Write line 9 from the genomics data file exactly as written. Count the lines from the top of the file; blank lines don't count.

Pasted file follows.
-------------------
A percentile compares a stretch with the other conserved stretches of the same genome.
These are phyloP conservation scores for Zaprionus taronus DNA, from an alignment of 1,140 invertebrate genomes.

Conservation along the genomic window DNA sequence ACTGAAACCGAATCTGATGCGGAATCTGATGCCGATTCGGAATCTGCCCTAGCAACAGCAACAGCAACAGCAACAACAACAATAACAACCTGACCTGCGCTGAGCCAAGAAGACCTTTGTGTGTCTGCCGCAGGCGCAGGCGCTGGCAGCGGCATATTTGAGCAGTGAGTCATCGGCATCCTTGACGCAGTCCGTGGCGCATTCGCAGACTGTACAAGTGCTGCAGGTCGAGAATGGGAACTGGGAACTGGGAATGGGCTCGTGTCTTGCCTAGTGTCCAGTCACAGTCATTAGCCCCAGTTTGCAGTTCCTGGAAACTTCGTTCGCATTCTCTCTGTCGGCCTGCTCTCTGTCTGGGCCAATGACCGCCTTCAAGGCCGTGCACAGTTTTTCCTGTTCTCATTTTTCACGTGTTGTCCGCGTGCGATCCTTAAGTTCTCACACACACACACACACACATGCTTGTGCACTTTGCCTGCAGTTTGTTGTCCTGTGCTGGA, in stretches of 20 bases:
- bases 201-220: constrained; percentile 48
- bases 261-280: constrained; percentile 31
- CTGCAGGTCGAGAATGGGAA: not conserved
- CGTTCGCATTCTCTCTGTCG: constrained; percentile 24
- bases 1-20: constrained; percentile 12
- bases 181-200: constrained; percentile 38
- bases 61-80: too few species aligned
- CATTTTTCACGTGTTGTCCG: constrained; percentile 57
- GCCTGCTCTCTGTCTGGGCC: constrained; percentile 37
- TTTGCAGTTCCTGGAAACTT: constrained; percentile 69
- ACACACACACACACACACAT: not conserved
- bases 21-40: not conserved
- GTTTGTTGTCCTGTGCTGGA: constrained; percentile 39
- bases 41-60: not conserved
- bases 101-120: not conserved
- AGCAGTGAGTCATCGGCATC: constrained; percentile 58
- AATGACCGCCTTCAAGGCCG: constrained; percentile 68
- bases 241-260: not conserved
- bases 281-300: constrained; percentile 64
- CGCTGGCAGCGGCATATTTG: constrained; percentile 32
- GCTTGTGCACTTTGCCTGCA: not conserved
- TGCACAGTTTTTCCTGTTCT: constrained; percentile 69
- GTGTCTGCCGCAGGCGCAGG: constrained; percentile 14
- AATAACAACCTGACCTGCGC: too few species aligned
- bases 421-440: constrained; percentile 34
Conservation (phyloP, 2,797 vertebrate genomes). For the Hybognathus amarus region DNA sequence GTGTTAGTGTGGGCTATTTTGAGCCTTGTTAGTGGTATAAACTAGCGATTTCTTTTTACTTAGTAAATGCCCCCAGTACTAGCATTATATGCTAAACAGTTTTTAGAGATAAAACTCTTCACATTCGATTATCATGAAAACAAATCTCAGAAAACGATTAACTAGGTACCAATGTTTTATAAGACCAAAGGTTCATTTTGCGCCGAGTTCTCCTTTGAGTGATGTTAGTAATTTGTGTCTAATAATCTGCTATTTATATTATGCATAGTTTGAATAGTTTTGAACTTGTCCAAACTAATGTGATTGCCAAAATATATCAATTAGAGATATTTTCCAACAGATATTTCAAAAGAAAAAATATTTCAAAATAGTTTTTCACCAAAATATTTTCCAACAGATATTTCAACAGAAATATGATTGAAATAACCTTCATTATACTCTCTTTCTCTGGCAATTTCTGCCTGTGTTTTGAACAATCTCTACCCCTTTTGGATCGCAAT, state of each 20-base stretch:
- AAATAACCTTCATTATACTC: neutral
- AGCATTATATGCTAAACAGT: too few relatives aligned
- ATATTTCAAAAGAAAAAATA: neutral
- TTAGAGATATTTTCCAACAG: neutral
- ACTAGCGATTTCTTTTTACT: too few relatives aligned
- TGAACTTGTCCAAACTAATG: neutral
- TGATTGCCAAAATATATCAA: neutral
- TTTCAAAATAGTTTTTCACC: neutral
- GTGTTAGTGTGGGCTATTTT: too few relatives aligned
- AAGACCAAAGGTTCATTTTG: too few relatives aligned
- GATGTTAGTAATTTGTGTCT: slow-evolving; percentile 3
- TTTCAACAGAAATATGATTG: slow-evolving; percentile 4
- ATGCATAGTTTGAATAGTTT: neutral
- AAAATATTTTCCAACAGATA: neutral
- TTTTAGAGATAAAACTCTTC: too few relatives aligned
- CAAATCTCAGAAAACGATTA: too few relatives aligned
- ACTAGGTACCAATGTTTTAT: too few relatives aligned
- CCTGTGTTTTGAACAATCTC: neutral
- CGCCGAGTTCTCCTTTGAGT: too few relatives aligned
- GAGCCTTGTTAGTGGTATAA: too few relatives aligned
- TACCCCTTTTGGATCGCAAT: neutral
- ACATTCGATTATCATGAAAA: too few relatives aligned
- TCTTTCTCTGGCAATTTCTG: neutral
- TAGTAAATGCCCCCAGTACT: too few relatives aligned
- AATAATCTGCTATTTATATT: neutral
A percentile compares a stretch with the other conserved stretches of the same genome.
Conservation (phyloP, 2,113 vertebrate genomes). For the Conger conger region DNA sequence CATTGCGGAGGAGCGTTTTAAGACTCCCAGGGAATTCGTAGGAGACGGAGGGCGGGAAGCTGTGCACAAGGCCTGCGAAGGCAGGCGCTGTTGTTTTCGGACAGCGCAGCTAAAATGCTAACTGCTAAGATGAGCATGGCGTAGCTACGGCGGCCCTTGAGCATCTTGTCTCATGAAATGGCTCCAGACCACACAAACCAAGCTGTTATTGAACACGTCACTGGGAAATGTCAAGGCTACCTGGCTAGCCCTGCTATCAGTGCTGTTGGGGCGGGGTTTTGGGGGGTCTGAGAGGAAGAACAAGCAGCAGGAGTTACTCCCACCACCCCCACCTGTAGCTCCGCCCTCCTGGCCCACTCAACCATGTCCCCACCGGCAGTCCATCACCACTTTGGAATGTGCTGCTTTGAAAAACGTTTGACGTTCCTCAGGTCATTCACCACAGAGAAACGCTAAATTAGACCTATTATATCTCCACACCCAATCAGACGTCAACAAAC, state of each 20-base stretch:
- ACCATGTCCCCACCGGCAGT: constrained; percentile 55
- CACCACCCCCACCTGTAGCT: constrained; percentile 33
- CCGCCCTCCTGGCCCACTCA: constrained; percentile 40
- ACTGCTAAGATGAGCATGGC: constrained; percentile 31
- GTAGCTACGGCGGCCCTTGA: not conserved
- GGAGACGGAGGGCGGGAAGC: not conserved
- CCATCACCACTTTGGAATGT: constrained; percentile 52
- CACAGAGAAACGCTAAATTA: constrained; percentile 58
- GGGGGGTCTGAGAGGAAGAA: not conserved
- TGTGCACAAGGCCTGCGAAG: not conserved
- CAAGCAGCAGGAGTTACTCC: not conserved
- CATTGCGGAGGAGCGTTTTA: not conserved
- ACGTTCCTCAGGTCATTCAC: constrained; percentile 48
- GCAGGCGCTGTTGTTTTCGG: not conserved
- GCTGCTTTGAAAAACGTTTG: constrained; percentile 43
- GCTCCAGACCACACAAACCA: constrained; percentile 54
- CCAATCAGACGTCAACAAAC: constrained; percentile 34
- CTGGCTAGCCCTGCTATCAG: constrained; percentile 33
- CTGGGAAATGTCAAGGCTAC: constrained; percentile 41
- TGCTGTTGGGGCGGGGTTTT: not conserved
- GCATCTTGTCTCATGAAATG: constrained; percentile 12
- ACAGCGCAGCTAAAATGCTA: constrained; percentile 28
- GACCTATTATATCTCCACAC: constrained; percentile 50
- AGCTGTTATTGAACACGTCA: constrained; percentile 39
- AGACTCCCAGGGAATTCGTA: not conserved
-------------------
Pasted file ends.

- bases 181-200: constrained; percentile 38